Anunoby Is a useful second-year forward who plays hard on both ends of the floor. Toronto is going to have a hard time matching up with the Warriors defensively, whether Kevin Durant plays or not. Having Anunoby available would help Toronto be more switchable and more adept at taking on some of Golden State’s smaller lineups.

We don’t have a timetable for Anunoby’s potential return yet, but the way the Finals are spaced out (Game 1 is on Thursday, Game 2 is next Sunday) it could help get players healthy and ready.

That could be good news for Kawhi Leonard, who sat out several games this year simply to rest. Leonard has looked a little banged up through these playoffs, as has just about everyone else. The bad news for Toronto is that this time between games could also help the Warriors get Durant ready to play.

Game 1 of the 2019 NBA Finals is on Thursday at 6 p.m. PST in Canada.

Drake gave Nick Nurse another shoulder rub (VIDEO)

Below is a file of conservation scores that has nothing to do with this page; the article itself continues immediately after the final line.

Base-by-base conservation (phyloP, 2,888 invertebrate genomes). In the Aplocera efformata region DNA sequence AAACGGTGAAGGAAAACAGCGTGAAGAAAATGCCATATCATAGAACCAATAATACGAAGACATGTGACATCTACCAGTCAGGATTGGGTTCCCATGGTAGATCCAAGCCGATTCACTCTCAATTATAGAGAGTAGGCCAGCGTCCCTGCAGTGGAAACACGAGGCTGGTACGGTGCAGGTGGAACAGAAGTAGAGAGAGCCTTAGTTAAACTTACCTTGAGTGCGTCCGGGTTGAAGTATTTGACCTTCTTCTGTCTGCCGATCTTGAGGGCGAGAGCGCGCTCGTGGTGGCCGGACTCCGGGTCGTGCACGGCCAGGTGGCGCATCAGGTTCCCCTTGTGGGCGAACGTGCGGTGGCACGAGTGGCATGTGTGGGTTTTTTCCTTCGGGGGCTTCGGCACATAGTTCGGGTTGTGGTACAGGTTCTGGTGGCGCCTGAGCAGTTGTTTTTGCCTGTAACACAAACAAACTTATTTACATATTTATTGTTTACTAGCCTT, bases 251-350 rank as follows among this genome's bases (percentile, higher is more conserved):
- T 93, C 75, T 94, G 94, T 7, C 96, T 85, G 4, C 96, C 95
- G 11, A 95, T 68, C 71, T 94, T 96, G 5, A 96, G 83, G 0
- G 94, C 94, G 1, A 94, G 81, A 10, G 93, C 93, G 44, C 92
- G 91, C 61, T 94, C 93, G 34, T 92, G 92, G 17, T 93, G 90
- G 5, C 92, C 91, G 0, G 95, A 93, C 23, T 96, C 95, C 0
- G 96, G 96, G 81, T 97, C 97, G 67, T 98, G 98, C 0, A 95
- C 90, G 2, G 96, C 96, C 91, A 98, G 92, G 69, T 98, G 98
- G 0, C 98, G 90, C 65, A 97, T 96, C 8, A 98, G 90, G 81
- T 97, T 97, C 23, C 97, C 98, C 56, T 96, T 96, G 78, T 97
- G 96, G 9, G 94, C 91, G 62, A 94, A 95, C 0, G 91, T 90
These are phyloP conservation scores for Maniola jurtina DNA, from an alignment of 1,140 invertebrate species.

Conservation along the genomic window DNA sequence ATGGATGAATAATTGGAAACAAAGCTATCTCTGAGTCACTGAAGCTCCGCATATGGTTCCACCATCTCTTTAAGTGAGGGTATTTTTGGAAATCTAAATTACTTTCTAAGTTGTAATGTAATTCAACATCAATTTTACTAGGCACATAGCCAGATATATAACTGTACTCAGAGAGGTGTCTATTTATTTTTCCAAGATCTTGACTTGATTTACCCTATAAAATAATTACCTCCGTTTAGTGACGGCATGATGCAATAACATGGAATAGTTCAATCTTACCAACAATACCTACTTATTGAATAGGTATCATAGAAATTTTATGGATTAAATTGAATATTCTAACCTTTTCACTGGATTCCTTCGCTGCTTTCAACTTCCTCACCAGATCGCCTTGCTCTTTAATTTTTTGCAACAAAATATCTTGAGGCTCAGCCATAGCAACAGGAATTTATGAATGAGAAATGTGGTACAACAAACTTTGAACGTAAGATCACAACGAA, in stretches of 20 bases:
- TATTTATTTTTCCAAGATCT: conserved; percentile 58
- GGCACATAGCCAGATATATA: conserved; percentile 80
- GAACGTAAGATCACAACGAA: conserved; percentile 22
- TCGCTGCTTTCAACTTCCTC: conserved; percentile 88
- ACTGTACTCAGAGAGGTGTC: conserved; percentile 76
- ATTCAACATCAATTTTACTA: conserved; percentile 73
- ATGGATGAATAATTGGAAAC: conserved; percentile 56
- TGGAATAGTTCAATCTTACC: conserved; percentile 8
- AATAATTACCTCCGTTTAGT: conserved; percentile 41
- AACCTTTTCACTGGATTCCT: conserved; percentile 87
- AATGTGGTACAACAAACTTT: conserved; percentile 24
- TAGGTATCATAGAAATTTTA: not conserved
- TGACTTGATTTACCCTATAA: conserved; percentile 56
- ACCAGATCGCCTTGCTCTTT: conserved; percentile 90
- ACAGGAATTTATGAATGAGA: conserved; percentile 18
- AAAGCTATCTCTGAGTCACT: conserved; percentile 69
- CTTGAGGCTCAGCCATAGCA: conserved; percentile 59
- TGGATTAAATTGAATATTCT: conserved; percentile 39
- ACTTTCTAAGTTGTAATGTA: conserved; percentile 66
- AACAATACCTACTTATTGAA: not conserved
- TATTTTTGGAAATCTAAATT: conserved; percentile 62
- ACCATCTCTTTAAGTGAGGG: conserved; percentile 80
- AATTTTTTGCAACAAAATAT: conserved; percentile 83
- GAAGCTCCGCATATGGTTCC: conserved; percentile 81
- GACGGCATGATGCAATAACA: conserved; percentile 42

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People are already getting tired of Drake being a prominent figure in the storyline of the Toronto Raptors. They will have to just deal with it for now as Toronto is headed to the 2019 NBA Finals after beating the Milwaukee Bucks in Game 6 of the Eastern Conference Finals on Saturday night.

That said, Drake is actually an ambassador for the Raptors. Some folks seem to forget that.

There was a dust-up during the Eastern Conference Finals about Drake having given Raptors coach Nick Nurse a shoulder rub during Game 4. Bucks coach Mike Budenholzer thought that fans shouldn’t be interacting with members of the coaching staff or players, but the Raptors didn’t seem to think it was that big a deal.

After the Raptors won on Saturday, Drake embraced Nurse yet again, playing off of the initial kerfuffle.

Via Twitter:

Get ready to see more Drake than you’ve ever wanted.